In the Wrong Profession?

This morning as I left our complex and began my walk to work, I noticed that a handful of the boulevard trees had lost their yellow leaves—all of their leaves, at once.  What strange phenomena had caused this, I wondered.   How could it be that while most of the trees still held leaves, these seemingly randomly placed ones were completely bare, with their leaves at their feet and in the roadway?   Perhaps a rare Chinese wind had blown through, selecting these chosen ones to rattle.  Then I noticed our little street sweeper.   He was down the road a little, on the other side, madly pushing at a tree and standing in a shower of leaves.  He stopped to wave and shout a greeting; I just had to smile and shout back.  A few minutes later the truck sweeper passed by and collected about 90% of his leaves.  I imagine that by the time I head home, all the trees will be bereft of colour, the street clean, and my little friend proud of his day’s labour.   So much for enjoying the Fall foliage… but I have to admire his pragmatic approach! (Ed. note: These are the tress, taken from out apartment window. Really, the photo doesn’t do them justice.)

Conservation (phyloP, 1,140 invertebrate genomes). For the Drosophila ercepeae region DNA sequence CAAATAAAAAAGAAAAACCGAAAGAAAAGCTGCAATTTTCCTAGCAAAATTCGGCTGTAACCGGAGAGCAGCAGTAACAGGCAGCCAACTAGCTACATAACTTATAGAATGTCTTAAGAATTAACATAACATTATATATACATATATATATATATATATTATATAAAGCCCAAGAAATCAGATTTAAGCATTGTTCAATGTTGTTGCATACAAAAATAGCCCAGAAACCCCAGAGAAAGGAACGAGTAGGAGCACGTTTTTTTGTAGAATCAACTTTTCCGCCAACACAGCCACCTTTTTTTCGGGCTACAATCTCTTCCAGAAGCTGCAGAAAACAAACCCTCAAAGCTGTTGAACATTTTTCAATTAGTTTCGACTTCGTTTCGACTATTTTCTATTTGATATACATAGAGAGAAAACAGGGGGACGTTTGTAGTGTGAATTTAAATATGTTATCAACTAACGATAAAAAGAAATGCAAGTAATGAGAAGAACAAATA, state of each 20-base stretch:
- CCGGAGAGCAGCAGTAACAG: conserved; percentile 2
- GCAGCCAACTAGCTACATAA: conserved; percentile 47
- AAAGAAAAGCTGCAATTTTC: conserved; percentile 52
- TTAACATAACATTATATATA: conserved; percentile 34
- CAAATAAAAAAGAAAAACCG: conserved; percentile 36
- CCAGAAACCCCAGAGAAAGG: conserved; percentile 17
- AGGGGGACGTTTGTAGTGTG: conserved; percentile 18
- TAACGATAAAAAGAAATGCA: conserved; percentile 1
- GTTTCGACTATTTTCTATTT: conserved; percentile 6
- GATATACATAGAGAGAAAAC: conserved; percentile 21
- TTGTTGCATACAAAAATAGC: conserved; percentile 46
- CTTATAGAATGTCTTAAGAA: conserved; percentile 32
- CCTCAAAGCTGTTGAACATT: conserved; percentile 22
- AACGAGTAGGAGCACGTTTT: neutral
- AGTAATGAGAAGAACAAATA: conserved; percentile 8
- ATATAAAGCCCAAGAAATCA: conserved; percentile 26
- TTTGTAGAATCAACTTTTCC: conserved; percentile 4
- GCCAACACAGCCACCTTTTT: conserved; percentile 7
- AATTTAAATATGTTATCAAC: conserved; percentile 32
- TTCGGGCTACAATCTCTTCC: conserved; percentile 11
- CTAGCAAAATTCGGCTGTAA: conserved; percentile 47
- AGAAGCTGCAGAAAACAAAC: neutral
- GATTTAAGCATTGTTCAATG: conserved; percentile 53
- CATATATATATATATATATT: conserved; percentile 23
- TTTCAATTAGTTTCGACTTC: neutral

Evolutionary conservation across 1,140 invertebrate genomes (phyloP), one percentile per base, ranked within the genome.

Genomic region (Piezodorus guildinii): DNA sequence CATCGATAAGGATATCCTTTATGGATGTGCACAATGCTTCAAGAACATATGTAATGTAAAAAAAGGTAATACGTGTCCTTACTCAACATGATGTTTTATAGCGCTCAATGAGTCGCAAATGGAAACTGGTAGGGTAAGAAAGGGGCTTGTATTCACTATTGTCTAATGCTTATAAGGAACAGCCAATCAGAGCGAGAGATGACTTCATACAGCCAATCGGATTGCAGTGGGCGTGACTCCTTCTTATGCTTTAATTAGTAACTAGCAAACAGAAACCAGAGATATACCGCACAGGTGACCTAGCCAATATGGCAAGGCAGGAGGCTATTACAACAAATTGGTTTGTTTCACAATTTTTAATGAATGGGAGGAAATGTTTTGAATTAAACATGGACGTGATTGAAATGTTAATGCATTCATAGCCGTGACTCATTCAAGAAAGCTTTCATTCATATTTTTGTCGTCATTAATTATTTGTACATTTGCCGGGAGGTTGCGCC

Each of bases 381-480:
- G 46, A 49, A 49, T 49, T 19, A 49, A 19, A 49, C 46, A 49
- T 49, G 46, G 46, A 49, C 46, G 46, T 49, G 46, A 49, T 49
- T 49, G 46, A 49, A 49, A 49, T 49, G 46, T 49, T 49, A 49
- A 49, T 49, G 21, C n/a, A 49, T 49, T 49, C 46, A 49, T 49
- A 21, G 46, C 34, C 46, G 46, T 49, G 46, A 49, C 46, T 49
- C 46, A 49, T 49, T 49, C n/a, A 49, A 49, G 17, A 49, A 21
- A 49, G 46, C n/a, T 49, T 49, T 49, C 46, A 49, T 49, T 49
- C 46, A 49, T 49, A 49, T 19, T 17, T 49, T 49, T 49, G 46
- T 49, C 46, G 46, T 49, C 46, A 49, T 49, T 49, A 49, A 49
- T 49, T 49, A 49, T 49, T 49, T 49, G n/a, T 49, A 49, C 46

The Beautiful Trees

I wonder if those at home who walk to work on a regular basis have similar experiences.  Driving can take the fun out of things and leaves little time to notice the world outside the window.  On the other hand, I am a big fan of trees and have always had a few favourites that I would look for on my daily commute.  One was a glorious dogwood on Prairie Avenue in Port Coquitlam that I passed when teaching at the old Terry Fox.  There were no leaves for blossoms on this tree and it held on to them for months, it seemed.  My other favourite is a grafted maple at the foot of Falcon Drive at Barnet.  In the Fall, this tree has strands of deep red, intense yellows and orange—truly magnificent.  Some days I detoured onto Dewdney just to appreciate the stands of cottonwoods there.   In this part of China, there are not many trees but they have planted lots of sycamores downtown in Jiaxing and in Shanghai, and all new developments count the plantings as part of their charm.  I imagine they lift everyone’s day, not just mine

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